Air France 447

[googlemap lat=”2.5479878714713706″ lng=”-32.87109375″ width=”500px” height=”500px” zoom=”4″ type=”G_SATELLITE_MAP”]2.547988,-32.871094[/googlemap]Normally, I wouldn’t discuss an airline disaster here and before I go on let me say my heart goes out to those who lost loved ones in this tragedy.  I post this here because I have fielded several questions from friends and family lately about the seafloor, equipment used, and my impression about the possibility of finding the black boxes.

If you don’t know, Air France flight 447 went down in the Atlantic Ocean carrying 228 passengers on June 1st on its way from Rio De Janiero to Paris.  How the plane went down is still unknown.  Where the plane crashed in the middle of the Atlantic is  about 4-5km (2.5-3 miles) in depth.  It appears from recent news this likely occured near the Mid-Atlantic Ridge, an underwater moutain chain running the spanse of the Atlantic Ocean and a site of seafloor spreading.  if that is the case, and the wreck did not occur over the flat abyssal plains, then greatly reduces the probability of finding the black boxes.

The black boxes themselves are probably rated to about 6000m or 600 atm.  The homers on the black boxes are built by the reputable Benthos corporation, a staple in the oceanogaphic work.  The signal can be detected from about 1 mile (1.6km) away.  This is considerably greater than the typical homer used in research this is closer to about 0.5km.

Current word, is that the French Nautile, a manned submersible commissioned in 1984 and rated to 6000m, and the Victor 6000, a remote operated vehicle,  will be arriving shortly on the scene to aid in the search for the black boxes and wreckage.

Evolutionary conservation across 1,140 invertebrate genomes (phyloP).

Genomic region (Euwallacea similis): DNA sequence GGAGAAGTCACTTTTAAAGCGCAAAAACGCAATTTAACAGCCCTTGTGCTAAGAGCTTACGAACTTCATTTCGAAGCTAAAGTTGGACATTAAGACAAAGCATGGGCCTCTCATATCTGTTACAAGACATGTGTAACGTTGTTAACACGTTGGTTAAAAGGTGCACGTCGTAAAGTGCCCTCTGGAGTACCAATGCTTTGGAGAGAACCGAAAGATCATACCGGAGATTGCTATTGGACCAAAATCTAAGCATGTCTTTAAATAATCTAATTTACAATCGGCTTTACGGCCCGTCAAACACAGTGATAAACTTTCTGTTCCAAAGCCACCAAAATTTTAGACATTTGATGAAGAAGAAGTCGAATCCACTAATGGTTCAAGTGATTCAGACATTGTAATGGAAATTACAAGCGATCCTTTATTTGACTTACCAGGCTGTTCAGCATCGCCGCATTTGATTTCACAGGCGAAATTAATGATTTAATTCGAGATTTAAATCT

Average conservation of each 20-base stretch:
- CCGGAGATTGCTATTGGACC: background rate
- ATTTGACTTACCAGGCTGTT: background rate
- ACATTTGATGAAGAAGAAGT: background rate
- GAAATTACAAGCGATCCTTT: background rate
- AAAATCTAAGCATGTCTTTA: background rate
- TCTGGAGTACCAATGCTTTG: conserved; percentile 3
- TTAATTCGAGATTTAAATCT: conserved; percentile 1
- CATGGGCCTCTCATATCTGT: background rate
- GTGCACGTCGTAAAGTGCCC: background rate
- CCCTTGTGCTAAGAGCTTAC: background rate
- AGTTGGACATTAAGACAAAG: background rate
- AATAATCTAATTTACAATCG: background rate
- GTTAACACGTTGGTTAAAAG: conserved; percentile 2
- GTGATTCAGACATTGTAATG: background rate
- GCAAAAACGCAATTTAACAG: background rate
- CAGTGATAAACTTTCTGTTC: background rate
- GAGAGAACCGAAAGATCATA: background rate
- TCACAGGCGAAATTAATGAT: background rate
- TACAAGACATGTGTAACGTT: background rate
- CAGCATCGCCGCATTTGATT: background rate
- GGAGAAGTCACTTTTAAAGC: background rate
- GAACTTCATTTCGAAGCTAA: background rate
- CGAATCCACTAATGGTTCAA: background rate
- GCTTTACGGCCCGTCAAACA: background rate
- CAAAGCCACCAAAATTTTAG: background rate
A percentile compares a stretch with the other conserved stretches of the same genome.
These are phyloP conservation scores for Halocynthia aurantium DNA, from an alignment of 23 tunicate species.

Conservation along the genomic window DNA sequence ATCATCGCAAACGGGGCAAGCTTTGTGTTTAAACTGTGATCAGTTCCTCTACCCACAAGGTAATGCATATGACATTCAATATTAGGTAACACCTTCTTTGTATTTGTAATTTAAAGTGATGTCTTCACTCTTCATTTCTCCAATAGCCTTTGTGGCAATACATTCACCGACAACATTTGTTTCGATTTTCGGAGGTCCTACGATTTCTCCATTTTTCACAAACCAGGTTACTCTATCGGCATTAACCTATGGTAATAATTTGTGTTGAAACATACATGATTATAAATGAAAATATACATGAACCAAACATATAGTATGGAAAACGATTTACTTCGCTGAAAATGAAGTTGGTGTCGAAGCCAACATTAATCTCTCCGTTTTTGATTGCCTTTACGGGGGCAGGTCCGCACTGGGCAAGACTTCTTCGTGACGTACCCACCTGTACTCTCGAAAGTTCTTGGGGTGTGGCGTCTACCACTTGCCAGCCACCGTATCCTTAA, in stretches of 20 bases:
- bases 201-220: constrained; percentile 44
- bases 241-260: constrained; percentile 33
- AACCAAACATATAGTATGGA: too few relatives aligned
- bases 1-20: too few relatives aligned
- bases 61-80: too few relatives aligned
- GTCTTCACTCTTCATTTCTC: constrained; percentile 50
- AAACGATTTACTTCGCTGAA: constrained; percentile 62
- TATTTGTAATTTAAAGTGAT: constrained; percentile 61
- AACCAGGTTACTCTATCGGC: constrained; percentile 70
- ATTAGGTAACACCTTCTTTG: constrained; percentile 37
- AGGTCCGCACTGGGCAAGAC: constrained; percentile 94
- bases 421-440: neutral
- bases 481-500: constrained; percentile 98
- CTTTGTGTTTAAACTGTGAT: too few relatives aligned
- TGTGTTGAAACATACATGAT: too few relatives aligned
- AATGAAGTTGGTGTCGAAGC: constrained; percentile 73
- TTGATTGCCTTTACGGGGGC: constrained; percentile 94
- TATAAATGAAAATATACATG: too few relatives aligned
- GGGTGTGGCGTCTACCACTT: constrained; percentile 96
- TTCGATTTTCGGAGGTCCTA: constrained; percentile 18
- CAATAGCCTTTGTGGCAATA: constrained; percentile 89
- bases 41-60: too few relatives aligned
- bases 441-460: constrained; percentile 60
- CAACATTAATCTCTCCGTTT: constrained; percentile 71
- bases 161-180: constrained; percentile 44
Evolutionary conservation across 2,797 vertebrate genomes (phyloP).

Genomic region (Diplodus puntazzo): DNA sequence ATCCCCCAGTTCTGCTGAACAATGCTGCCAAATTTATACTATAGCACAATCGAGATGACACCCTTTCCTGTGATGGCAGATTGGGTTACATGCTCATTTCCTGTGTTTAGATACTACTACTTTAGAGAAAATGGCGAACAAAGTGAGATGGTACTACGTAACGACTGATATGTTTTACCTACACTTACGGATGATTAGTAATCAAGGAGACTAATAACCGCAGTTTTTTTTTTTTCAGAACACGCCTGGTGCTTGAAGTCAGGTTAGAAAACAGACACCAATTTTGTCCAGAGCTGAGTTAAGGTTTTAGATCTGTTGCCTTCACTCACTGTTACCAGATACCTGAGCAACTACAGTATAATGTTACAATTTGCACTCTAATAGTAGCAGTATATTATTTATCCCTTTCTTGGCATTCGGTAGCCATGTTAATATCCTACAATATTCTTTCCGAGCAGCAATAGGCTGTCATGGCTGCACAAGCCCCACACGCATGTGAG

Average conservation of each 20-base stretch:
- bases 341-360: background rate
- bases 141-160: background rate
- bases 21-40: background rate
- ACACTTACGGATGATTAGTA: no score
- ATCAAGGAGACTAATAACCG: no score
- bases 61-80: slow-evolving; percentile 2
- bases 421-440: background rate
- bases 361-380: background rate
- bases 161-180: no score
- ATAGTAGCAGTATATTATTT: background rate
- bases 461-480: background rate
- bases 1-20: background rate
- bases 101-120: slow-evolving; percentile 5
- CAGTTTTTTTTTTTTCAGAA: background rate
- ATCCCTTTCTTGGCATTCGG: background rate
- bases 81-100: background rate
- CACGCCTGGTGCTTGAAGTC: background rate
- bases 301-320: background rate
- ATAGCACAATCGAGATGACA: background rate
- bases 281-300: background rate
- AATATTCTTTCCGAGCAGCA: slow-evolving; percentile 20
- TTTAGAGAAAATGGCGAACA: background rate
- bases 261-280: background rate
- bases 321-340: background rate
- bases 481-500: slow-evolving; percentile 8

Dr. M (1801 Posts)

Craig McClain is the Executive Director of the Lousiana University Marine Consortium. He has conducted deep-sea research for 20 years and published over 50 papers in the area. He has participated in and led dozens of oceanographic expeditions taken him to the Antarctic and the most remote regions of the Pacific and Atlantic. Craig’s research focuses on how energy drives the biology of marine invertebrates from individuals to ecosystems, specifically, seeking to uncover how organisms are adapted to different levels of carbon availability, i.e. food, and how this determines the kinds and number of species in different parts of the oceans. Additionally, Craig is obsessed with the size of things. Sometimes this translated into actually scientific research. Craig’s research has been featured on National Public Radio, Discovery Channel, Fox News, National Geographic and ABC News. In addition to his scientific research, Craig also advocates the need for scientists to connect with the public and is the founder and chief editor of the acclaimed Deep-Sea News (, a popular ocean-themed blog that has won numerous awards. His writing has been featured in Cosmos, Science Illustrated, American Scientist, Wired, Mental Floss, and the Open Lab: The Best Science Writing on the Web.

5 Replies to “Air France 447”

  1. Air France’s Airbus 340 vertical stabilizer section has been found more or less intact. This is an indicator that it separated in flight and not on impact. It is interesting to note that the vertical stabilizer separated from an US Airways Airbus Industries A300-605R
    on take-off in 2001 at JFK killing all aboard. The cause was determined to be (in part) improper rudder input by the co-pilot while dealing with wake turbulence. As a pilot, it’s seems inconceivable that a passenger aircraft whose vertical stabilizer could separate at the connection point in turbulence would be certified as safe. Especially when one considers that in the JFK incident the Airbus was flying under 250 knots, more or less straight and level and the pilot’s only error was excessive rudder input.